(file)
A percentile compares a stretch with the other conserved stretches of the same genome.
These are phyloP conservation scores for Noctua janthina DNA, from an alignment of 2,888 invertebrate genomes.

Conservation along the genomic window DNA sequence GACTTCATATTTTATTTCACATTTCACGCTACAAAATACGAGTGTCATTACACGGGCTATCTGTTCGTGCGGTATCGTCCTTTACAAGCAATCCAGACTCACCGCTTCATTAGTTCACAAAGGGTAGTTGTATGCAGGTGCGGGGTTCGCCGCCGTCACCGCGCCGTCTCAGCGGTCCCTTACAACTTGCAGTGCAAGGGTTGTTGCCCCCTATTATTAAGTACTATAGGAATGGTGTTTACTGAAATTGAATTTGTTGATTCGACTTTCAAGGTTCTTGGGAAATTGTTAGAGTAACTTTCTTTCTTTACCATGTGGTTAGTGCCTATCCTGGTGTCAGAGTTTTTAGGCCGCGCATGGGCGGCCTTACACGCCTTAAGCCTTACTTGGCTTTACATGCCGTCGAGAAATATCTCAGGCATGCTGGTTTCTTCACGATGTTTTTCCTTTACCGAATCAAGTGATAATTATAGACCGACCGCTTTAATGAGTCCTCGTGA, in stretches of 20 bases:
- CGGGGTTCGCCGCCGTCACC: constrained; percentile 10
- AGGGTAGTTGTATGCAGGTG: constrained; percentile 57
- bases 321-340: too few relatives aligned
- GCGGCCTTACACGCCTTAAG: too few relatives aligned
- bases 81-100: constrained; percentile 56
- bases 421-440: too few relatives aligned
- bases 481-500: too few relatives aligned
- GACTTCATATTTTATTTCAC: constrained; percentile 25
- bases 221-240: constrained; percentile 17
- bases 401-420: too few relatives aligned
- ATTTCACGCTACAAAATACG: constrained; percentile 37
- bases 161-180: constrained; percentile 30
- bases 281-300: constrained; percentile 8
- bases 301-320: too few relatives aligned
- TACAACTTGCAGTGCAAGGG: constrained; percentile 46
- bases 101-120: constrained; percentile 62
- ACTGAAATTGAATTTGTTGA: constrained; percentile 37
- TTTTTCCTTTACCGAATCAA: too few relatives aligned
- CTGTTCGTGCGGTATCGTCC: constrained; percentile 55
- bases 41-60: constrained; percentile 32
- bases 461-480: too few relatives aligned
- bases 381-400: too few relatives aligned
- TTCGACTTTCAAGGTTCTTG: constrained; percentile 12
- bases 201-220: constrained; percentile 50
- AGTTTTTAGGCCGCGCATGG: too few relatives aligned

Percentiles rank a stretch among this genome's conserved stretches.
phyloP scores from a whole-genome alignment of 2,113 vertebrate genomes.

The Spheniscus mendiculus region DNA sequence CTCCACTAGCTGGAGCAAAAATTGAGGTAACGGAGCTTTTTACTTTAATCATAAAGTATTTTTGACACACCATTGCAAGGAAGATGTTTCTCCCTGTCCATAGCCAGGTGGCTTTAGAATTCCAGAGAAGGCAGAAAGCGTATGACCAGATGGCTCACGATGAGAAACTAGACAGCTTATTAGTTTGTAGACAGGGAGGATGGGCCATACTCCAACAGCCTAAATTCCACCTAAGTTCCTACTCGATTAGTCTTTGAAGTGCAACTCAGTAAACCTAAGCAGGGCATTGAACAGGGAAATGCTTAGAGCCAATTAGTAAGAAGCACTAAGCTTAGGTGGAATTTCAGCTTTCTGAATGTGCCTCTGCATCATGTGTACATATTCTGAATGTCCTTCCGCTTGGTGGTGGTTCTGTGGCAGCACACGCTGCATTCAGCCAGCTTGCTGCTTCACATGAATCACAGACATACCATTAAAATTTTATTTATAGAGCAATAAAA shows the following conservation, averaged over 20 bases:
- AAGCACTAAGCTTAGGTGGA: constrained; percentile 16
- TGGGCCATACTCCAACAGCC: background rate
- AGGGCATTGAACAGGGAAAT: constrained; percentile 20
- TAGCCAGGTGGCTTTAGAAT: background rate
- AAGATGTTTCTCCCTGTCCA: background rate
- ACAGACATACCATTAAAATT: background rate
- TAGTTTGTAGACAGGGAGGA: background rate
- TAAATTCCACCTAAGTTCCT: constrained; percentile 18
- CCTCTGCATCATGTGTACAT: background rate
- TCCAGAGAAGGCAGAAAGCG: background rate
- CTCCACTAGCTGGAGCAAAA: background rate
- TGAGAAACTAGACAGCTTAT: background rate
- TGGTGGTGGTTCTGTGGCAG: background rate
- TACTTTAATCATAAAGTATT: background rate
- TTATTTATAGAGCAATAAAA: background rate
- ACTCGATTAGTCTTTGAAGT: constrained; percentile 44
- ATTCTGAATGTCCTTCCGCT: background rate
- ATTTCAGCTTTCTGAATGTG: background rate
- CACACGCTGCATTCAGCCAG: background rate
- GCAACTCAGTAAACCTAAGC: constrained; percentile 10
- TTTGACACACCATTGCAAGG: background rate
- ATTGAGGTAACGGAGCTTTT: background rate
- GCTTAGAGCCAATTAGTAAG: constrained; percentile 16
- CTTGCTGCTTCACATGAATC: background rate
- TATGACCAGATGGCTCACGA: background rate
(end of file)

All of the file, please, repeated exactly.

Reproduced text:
A percentile compares a stretch with the other conserved stretches of the same genome.
These are phyloP conservation scores for Noctua janthina DNA, from an alignment of 2,888 invertebrate genomes.

Conservation along the genomic window DNA sequence GACTTCATATTTTATTTCACATTTCACGCTACAAAATACGAGTGTCATTACACGGGCTATCTGTTCGTGCGGTATCGTCCTTTACAAGCAATCCAGACTCACCGCTTCATTAGTTCACAAAGGGTAGTTGTATGCAGGTGCGGGGTTCGCCGCCGTCACCGCGCCGTCTCAGCGGTCCCTTACAACTTGCAGTGCAAGGGTTGTTGCCCCCTATTATTAAGTACTATAGGAATGGTGTTTACTGAAATTGAATTTGTTGATTCGACTTTCAAGGTTCTTGGGAAATTGTTAGAGTAACTTTCTTTCTTTACCATGTGGTTAGTGCCTATCCTGGTGTCAGAGTTTTTAGGCCGCGCATGGGCGGCCTTACACGCCTTAAGCCTTACTTGGCTTTACATGCCGTCGAGAAATATCTCAGGCATGCTGGTTTCTTCACGATGTTTTTCCTTTACCGAATCAAGTGATAATTATAGACCGACCGCTTTAATGAGTCCTCGTGA, in stretches of 20 bases:
- CGGGGTTCGCCGCCGTCACC: constrained; percentile 10
- AGGGTAGTTGTATGCAGGTG: constrained; percentile 57
- bases 321-340: too few relatives aligned
- GCGGCCTTACACGCCTTAAG: too few relatives aligned
- bases 81-100: constrained; percentile 56
- bases 421-440: too few relatives aligned
- bases 481-500: too few relatives aligned
- GACTTCATATTTTATTTCAC: constrained; percentile 25
- bases 221-240: constrained; percentile 17
- bases 401-420: too few relatives aligned
- ATTTCACGCTACAAAATACG: constrained; percentile 37
- bases 161-180: constrained; percentile 30
- bases 281-300: constrained; percentile 8
- bases 301-320: too few relatives aligned
- TACAACTTGCAGTGCAAGGG: constrained; percentile 46
- bases 101-120: constrained; percentile 62
- ACTGAAATTGAATTTGTTGA: constrained; percentile 37
- TTTTTCCTTTACCGAATCAA: too few relatives aligned
- CTGTTCGTGCGGTATCGTCC: constrained; percentile 55
- bases 41-60: constrained; percentile 32
- bases 461-480: too few relatives aligned
- bases 381-400: too few relatives aligned
- TTCGACTTTCAAGGTTCTTG: constrained; percentile 12
- bases 201-220: constrained; percentile 50
- AGTTTTTAGGCCGCGCATGG: too few relatives aligned

Percentiles rank a stretch among this genome's conserved stretches.
phyloP scores from a whole-genome alignment of 2,113 vertebrate genomes.

The Spheniscus mendiculus region DNA sequence CTCCACTAGCTGGAGCAAAAATTGAGGTAACGGAGCTTTTTACTTTAATCATAAAGTATTTTTGACACACCATTGCAAGGAAGATGTTTCTCCCTGTCCATAGCCAGGTGGCTTTAGAATTCCAGAGAAGGCAGAAAGCGTATGACCAGATGGCTCACGATGAGAAACTAGACAGCTTATTAGTTTGTAGACAGGGAGGATGGGCCATACTCCAACAGCCTAAATTCCACCTAAGTTCCTACTCGATTAGTCTTTGAAGTGCAACTCAGTAAACCTAAGCAGGGCATTGAACAGGGAAATGCTTAGAGCCAATTAGTAAGAAGCACTAAGCTTAGGTGGAATTTCAGCTTTCTGAATGTGCCTCTGCATCATGTGTACATATTCTGAATGTCCTTCCGCTTGGTGGTGGTTCTGTGGCAGCACACGCTGCATTCAGCCAGCTTGCTGCTTCACATGAATCACAGACATACCATTAAAATTTTATTTATAGAGCAATAAAA shows the following conservation, averaged over 20 bases:
- AAGCACTAAGCTTAGGTGGA: constrained; percentile 16
- TGGGCCATACTCCAACAGCC: background rate
- AGGGCATTGAACAGGGAAAT: constrained; percentile 20
- TAGCCAGGTGGCTTTAGAAT: background rate
- AAGATGTTTCTCCCTGTCCA: background rate
- ACAGACATACCATTAAAATT: background rate
- TAGTTTGTAGACAGGGAGGA: background rate
- TAAATTCCACCTAAGTTCCT: constrained; percentile 18
- CCTCTGCATCATGTGTACAT: background rate
- TCCAGAGAAGGCAGAAAGCG: background rate
- CTCCACTAGCTGGAGCAAAA: background rate
- TGAGAAACTAGACAGCTTAT: background rate
- TGGTGGTGGTTCTGTGGCAG: background rate
- TACTTTAATCATAAAGTATT: background rate
- TTATTTATAGAGCAATAAAA: background rate
- ACTCGATTAGTCTTTGAAGT: constrained; percentile 44
- ATTCTGAATGTCCTTCCGCT: background rate
- ATTTCAGCTTTCTGAATGTG: background rate
- CACACGCTGCATTCAGCCAG: background rate
- GCAACTCAGTAAACCTAAGC: constrained; percentile 10
- TTTGACACACCATTGCAAGG: background rate
- ATTGAGGTAACGGAGCTTTT: background rate
- GCTTAGAGCCAATTAGTAAG: constrained; percentile 16
- CTTGCTGCTTCACATGAATC: background rate
- TATGACCAGATGGCTCACGA: background rate